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What: Carnival Cruise Line’s Christine Esteve, OMD Multicultural’s Ana Crandell, and CNN’s Seth Holladay kicked off the twelfth edition of Portada Miami with a panel entitled How Data and Content Continue to Fuel the Evolving World of Advertising.
Why it matters: Data continues to drive marketers’ efforts to gain the best and most granular understanding of markets and consumers, but Portada’s panelists offered some surprising back-to-basic advice as they enlightened the audience about the rapidly changing data and advertising landscape.

Data, and more of it, continues to guide strategy and content for media companies like CNN and brand marketers such as Carnival Cruise Lines. But participants in Portada Miami’s kickoff panel How Data and Content Continue to Fuel the Evolving World of Advertising had some surprisingly non-technical advice for their audience.

“You have to understand what you are trying to achieve. Then you have to find the data to support that,” panelist Andrew W. Russo, VP of Data Science at Starmark, advised the audience.

“It’s still about who, when, where, how, and what. I always ask: what is your objective when you start a project?”

Carnival Cruise Line’s VP of Ecommerce Cristine Esteve offered similar back-to-basics advice, noting that marketers sometimes make the mistake of using data that is drawn from samples that are not truly representative of the target audience they are trying to reach.

“It is imperative to know the sample from which the data is being sourced to be sure it is representative of the full breadth of the U.S. Make sure that the sample accurately represents against the segment you are planning,” she advised.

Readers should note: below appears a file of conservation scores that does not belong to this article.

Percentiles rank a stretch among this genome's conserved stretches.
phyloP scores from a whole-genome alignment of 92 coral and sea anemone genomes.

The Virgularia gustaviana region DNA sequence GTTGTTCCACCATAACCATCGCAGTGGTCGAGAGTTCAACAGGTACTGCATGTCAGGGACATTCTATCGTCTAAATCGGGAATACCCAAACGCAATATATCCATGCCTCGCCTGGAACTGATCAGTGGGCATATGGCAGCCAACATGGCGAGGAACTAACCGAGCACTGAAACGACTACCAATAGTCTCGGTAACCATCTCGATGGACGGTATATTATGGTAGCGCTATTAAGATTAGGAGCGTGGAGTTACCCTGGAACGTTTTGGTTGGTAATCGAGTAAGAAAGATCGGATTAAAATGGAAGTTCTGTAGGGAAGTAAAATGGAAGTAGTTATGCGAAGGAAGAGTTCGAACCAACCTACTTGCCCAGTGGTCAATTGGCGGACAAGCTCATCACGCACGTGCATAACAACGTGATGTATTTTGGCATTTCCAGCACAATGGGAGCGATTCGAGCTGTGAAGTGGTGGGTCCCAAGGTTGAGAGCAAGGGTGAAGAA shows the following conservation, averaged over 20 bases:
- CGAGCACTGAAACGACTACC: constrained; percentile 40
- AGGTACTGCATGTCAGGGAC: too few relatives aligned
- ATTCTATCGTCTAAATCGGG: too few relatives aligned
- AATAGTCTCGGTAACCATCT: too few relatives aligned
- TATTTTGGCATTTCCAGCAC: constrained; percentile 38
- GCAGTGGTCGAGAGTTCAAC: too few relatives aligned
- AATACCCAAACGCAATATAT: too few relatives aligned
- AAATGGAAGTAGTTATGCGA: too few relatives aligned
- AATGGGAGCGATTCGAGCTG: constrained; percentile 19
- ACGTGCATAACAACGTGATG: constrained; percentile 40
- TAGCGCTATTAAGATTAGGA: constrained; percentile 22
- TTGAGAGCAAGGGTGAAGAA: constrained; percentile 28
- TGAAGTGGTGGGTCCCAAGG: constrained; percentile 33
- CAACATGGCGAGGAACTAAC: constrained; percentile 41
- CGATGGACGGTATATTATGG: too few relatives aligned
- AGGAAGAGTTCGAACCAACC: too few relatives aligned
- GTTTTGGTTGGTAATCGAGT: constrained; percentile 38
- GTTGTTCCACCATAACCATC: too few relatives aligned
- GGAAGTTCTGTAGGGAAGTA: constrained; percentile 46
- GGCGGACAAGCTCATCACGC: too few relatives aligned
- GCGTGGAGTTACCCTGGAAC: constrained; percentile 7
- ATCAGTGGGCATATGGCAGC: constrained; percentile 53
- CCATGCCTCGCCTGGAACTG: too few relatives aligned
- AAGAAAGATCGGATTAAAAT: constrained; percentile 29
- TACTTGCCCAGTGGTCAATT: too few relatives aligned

Esteve also emphasized the importance of having clear goals and objectives before wading into the complexity of using data to drive content.

You have to understand what you are trying to achieve. Then you have to find the data to support that.

OMD Multicultural’s Group Account Director Ana Crandell advised not to let the science obscure the importance of creativity in content creation. “The infusion of data has placed most of the focus on the science, but we as an industry need to swing the pendulum back to the artistic part as well.”

A/B Testing Alive and Well

A/B testing of content is alive and well at Carnival Cruise Lines, which uses it hundreds of times every day, according to Esteve, as it guides the use of headlines, product positioning, and how to build content that has a broad reach.

“Because of the complexity of all the data, and the fact that we can personalize content, we do a lot of A/B testing so that we are specifically talking to the different personal segments.

It is imperative to know the sample from which the data is being sourced.

A/B testing comes before machine learning, said CNN’s Seth Holladay, VP of Digital Research & Analytics for CNN. “Before you run a marathon, you have to be able to run a 5K.”

Insight: How CNN Mixes Data and Content

Panel moderator Guillermo Arduino, CNN Anchor and Correspondent for Encuentro
CNN en Español 
drilled down with questions aimed at understanding how CNN uses data to inform its content, audience understanding, and editorial strategy.

CNN collects data to both inform its editorial decisions and to give advertisers the most granular view of CNN’s wide and widely varied audience of viewers.

“We need to figure out what data to collect so that we can handle those dueling objectives,” Seth Holladay said.

CNN collects “tons of data” based on its audience’s viewing choices. “They are giving us tons of signals coming in the forms of what people are clicking on, where they are not clicking, what is causing them to leave the site, so we’re looking across the consumer touch points that we have. Then we connect this with our editors to inform their decisions on what they program, what content we program, where we put our resources,” Holladay said.

How Data Drives Content